Actress and former Playboy model Victoria Vetri, aka Victoria Rathgeb, aka Angela Dorian pleaded no contest to attempted voluntary manslaughter earlier this week and was sentenced to nine years in prison. Last October Vetri was arrested after shooting her husband in the back, and since then has been in custody, unable to produce the million-plus dollars needed to make bail.
Vetri claims her husband, Bruce Rathgeb, precipitated the shooting by slapping her in the face. Rathgeb, of course, says no slap was involved and his wife is simply a verbally abusive lunatic who was constantly accusing him of cheating. Vetri could have gotten life in prison if convicted of attempted murder, the original charge, so being offered a chance to accept the lesser offense of attempted manslaughter represents a victory—though a Pyrrhic one, without doubt. We’ll close the door on Miss Vetri with a shot of her in 1967, when she was a young centerfold calling herself Angela Dorian and could never have imagined, we’re pretty sure, what life had in store for her.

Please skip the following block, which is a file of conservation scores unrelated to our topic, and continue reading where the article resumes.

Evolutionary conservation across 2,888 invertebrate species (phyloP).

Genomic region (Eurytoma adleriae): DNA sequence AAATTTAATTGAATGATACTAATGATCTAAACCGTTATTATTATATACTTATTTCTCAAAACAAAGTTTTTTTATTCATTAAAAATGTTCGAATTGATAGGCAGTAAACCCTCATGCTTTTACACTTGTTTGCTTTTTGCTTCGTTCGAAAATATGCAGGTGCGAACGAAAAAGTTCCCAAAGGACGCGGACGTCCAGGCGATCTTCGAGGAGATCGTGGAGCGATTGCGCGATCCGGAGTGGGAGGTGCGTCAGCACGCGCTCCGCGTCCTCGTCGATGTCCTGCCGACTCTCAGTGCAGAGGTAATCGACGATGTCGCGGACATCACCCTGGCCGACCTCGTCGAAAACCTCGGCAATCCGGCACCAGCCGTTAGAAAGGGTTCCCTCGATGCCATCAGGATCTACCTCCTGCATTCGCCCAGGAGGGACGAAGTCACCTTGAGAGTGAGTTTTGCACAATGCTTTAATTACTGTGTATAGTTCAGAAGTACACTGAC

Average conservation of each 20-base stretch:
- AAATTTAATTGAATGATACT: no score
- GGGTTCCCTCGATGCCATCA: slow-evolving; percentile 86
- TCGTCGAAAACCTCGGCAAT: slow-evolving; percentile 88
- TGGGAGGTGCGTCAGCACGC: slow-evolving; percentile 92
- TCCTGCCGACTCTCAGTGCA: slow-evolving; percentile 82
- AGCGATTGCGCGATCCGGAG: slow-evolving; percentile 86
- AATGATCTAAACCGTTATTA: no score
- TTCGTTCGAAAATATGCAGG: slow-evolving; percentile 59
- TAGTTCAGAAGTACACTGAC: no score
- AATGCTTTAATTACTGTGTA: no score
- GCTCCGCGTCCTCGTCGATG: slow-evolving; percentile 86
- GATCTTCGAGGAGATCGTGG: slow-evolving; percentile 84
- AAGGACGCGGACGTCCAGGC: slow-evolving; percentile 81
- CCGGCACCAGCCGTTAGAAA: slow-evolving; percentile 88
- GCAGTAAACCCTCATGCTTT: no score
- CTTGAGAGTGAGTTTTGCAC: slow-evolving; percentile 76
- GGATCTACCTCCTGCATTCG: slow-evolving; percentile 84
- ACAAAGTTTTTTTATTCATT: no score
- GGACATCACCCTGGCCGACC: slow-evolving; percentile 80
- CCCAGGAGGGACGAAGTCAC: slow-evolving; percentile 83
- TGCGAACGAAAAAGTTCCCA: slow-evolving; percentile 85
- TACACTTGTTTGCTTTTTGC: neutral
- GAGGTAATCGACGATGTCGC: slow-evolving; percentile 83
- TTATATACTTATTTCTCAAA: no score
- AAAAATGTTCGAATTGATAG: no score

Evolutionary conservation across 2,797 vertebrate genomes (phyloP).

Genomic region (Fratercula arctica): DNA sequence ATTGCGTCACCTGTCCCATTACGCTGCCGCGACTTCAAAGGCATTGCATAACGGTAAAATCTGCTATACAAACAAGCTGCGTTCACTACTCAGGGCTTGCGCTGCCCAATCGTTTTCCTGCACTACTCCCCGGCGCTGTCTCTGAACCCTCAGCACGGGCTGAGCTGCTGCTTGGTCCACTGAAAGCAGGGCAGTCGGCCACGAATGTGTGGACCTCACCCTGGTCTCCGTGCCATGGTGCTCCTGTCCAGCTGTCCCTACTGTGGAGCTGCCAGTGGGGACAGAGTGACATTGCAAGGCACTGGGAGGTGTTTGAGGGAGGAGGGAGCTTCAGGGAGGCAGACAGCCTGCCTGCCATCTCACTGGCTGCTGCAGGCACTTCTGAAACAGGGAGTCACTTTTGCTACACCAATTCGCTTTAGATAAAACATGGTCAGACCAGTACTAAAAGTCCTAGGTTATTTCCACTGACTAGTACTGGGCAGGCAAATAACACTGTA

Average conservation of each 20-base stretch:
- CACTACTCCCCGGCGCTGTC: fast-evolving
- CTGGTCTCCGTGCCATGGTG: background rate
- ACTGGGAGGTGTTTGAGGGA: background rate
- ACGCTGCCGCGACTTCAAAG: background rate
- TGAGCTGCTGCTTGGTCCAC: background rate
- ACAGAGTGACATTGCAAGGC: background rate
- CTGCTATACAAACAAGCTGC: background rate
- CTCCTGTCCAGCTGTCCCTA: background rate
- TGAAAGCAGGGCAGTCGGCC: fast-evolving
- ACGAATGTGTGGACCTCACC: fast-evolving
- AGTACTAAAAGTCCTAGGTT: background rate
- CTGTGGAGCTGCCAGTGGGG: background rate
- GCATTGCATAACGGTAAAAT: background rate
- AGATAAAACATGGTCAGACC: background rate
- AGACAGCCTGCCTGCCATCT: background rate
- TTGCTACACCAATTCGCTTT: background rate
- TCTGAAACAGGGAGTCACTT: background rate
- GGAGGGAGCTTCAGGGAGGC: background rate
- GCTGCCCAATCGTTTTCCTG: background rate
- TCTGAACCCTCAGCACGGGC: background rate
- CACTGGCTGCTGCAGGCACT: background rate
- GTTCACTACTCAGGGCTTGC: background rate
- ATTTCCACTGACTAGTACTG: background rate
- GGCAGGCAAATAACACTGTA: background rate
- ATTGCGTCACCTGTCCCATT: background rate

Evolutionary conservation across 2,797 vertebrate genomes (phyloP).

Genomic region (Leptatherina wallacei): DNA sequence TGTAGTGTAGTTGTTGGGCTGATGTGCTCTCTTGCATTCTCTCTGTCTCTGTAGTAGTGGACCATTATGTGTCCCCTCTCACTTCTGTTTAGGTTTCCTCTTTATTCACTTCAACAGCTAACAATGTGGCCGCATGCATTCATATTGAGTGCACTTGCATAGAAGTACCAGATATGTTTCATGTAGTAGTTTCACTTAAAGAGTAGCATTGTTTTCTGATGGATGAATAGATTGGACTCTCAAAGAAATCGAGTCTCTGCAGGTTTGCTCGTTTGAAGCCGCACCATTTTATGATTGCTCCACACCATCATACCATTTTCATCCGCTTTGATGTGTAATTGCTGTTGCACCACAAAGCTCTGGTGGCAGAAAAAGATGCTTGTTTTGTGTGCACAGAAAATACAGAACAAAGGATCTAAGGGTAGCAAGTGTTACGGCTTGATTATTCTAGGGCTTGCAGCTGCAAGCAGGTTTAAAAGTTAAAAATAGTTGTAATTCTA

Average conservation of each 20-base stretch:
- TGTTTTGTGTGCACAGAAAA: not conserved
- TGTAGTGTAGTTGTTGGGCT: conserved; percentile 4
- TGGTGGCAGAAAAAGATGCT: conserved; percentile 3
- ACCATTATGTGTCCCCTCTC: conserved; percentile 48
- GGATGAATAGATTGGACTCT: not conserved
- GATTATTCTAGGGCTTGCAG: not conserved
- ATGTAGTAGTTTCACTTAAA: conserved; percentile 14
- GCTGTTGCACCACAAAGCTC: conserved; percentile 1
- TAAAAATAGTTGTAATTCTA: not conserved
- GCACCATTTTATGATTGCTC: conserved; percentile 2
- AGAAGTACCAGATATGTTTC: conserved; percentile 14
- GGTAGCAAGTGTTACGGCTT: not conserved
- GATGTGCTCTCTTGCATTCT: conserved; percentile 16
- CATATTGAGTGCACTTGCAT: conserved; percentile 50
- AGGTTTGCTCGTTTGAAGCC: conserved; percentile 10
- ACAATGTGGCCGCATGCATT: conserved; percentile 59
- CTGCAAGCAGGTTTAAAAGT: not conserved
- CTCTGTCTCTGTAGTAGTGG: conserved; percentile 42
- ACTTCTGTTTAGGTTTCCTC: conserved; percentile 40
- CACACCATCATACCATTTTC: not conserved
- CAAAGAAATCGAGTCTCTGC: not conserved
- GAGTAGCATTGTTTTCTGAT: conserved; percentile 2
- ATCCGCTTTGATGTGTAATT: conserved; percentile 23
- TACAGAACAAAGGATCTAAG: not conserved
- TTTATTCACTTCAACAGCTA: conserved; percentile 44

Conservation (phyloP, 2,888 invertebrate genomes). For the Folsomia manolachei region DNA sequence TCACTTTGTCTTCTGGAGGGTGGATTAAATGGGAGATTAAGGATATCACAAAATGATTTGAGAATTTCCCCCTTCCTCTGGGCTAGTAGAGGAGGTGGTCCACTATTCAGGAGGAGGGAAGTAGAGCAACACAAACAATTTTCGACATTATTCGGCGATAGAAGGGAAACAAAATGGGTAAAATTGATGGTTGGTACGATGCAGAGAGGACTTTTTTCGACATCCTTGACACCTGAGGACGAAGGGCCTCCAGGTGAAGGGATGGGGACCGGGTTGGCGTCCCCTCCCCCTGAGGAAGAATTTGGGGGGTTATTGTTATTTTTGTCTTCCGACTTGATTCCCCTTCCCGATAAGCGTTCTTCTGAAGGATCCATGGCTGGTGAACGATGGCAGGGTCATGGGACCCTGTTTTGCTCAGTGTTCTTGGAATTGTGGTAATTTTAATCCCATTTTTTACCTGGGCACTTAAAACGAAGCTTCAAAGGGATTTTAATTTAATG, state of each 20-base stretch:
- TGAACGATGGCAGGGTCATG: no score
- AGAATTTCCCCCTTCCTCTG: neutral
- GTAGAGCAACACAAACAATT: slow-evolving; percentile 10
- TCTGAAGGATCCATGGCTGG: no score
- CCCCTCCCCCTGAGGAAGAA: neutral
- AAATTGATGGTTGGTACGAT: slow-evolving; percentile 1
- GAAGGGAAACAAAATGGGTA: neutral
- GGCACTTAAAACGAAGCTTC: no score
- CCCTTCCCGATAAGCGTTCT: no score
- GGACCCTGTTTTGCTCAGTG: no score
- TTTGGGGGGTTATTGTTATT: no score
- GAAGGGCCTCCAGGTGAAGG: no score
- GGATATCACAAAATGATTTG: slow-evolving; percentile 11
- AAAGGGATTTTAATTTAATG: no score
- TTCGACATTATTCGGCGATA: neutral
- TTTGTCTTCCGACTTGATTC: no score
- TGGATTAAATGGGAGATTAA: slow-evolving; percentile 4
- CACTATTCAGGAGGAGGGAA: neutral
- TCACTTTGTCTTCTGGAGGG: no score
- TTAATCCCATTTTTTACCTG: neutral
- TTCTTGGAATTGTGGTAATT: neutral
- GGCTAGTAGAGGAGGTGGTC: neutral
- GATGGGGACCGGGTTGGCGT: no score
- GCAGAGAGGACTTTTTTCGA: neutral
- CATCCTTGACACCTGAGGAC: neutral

Former model and actress Victoria Vetri shoots her husband.
1966 Playboy Playmate of the Year, former b-movie star and Pulp Intl. favorite Victoria Vetri, aka Angela Dorian, was arrested for attempted murder yesterday after shooting her husband Bruce Rathgeb in the chest. The husband survived, and Vetri/Dorian is free on bail. Details are still sketchy, but we’d say Vetri has a significant legal problem. We can hear it now: